What does the sub-prime mortgage crisis mean for lawyers?

Published in Chambers Client Report, Spring 2008

Litigators anticipating a wave of disputes triggered by the sub-prime crisis may be disappointed, while finance lawyers could face difficult questions from clients.

The sub-prime mortgage crisis has been, for the most part, bad news for lawyers – along with everyone else. Clifford Chance and Cadwalader, Wickersham & Taft are two of the firms that have made structured finance associates redundant in recent months as the market for mortgage-backed securities and collateralised debt obligations has collapsed. And the ensuing credit crunch has all but frozen financing and M&A work, leaving non-contentious departments scouring the world’s emerging markets for work.

Litigators, however, have been looking forward to a wave of major, complex bank-on-bank litigation as the catalogue of bad offering and investment decisions that led to the sub-prime crisis falls out. Norton Rose, CMS Cameron McKenna, Eversheds and Herbert Smith have all restructured their dispute resolution departments in recent months to focus on financial institutions. The US firm Quinn Emmanuel, which specialises in suing banks, is planning a London launch in the next few months, and
another US firm, Fulbright & Jaworski, has snared away partner Melanie Ryan – currently specialising in sub-prime litigation – from Barlow Lyde & Gilbert to join a dedicated sub-prime practice with more than 100 lawyers worldwide. “A lot of highly structured sub-prime backed transactions are being looked at extremely closely right now,” says Ryan. In January, The Times reported that the litigation wave stemming from the crisis could be bigger than that which followed the Enron crisis. It predicted that the major investment and retail banks at the centre of the crisis would take each other on in mammoth disputes.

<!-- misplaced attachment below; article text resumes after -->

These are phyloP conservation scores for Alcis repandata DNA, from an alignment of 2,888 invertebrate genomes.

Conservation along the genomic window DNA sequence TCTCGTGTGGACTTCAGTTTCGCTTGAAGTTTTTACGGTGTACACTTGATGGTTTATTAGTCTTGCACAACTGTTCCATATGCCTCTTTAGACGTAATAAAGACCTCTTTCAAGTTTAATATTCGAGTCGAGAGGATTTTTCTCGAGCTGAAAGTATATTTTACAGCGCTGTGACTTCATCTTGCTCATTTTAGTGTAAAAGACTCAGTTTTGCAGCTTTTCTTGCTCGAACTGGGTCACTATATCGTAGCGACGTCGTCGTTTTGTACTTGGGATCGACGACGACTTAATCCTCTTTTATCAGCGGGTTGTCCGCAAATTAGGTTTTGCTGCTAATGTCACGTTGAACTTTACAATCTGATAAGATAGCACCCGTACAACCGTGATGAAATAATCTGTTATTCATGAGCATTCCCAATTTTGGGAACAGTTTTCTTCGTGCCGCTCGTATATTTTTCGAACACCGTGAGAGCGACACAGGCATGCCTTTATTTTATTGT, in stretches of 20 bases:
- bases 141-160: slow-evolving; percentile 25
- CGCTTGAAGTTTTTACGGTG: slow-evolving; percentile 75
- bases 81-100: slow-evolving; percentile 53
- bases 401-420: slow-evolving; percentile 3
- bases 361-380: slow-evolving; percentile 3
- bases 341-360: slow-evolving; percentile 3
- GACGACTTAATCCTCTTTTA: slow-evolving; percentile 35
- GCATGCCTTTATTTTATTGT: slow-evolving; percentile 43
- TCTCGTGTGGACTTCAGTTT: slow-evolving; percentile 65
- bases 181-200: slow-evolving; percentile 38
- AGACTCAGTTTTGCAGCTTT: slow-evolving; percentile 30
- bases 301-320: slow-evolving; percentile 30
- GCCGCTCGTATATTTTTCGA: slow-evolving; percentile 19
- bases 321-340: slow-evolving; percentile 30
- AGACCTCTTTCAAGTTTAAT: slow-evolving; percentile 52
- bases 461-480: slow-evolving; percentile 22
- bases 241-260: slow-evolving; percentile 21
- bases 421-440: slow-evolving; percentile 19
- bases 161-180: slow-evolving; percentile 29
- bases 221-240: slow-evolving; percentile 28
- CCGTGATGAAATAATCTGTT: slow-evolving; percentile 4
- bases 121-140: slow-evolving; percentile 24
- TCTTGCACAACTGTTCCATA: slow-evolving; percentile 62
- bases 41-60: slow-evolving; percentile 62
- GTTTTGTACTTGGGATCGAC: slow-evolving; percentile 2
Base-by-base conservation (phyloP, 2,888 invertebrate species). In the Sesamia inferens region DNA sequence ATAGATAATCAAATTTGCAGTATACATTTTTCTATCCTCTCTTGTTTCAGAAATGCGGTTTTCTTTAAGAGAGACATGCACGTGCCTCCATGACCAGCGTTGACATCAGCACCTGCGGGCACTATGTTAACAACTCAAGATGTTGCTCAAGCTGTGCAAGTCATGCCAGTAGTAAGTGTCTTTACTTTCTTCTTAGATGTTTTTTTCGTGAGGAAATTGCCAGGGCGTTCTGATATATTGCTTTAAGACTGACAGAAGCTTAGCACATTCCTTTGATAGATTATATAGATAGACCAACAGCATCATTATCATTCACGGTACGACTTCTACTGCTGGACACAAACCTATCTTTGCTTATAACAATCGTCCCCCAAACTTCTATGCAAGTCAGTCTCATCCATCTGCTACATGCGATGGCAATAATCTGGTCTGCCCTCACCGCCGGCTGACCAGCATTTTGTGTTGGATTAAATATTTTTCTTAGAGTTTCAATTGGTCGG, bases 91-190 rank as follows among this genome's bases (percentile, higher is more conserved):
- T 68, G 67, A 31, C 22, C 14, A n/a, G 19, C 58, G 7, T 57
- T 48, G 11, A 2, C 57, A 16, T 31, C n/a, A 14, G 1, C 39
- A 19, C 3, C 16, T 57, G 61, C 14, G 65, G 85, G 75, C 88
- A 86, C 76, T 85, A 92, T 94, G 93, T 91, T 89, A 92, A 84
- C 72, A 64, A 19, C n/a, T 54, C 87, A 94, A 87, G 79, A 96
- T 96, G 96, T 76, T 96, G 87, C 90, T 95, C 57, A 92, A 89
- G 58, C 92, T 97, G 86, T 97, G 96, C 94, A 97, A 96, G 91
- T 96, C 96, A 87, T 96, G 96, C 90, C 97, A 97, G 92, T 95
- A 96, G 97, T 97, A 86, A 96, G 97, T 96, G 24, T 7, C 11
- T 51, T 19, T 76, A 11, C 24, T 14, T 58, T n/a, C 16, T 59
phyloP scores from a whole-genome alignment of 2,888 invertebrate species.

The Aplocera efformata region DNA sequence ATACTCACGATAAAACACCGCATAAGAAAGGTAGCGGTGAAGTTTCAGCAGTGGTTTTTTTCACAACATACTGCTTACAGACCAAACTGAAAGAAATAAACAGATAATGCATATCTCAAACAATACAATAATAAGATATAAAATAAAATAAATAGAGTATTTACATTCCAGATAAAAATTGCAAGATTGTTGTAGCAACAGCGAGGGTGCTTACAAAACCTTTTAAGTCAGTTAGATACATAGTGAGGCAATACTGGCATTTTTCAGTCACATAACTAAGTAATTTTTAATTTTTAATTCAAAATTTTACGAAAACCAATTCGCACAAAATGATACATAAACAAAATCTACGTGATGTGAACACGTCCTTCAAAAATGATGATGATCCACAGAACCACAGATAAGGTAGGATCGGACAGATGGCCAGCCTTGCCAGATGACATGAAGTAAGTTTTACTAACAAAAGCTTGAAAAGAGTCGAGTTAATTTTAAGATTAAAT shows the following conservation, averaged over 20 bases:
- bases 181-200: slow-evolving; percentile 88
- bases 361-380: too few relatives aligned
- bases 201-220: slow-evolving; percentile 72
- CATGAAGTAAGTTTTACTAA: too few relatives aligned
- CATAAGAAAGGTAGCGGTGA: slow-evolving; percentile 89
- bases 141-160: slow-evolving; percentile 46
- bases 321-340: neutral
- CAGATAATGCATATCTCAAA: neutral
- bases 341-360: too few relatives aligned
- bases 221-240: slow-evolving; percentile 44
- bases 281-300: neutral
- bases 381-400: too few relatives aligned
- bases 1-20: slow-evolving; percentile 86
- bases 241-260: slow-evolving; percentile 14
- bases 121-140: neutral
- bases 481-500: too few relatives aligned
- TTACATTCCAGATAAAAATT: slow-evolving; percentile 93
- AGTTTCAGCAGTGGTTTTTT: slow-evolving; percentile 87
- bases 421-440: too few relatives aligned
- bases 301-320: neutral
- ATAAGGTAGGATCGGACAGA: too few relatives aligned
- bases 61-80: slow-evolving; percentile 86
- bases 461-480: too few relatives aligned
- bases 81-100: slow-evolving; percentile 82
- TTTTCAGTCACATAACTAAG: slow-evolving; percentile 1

And yet, almost a year after the sub-prime mortgage crisis broke, the expected wave of
major litigation has yet to appear. The banks have held their fire, and commercial litigators on both sides of the Atlantic are still waiting for the gold rush. “What’s been going on so far has been a lot of what I call hand-holding,” says Matthew Newick, a specialist in financial institutions disputes at Clifford Chance. “Helping clients develop strategies for managing risks; advising them on what the documents mean; and there’s some pre-dispute rattling of cages, so we’re helping people through that. But very little that’s blown into a full dispute is related directly to the sub-prime crisis.”

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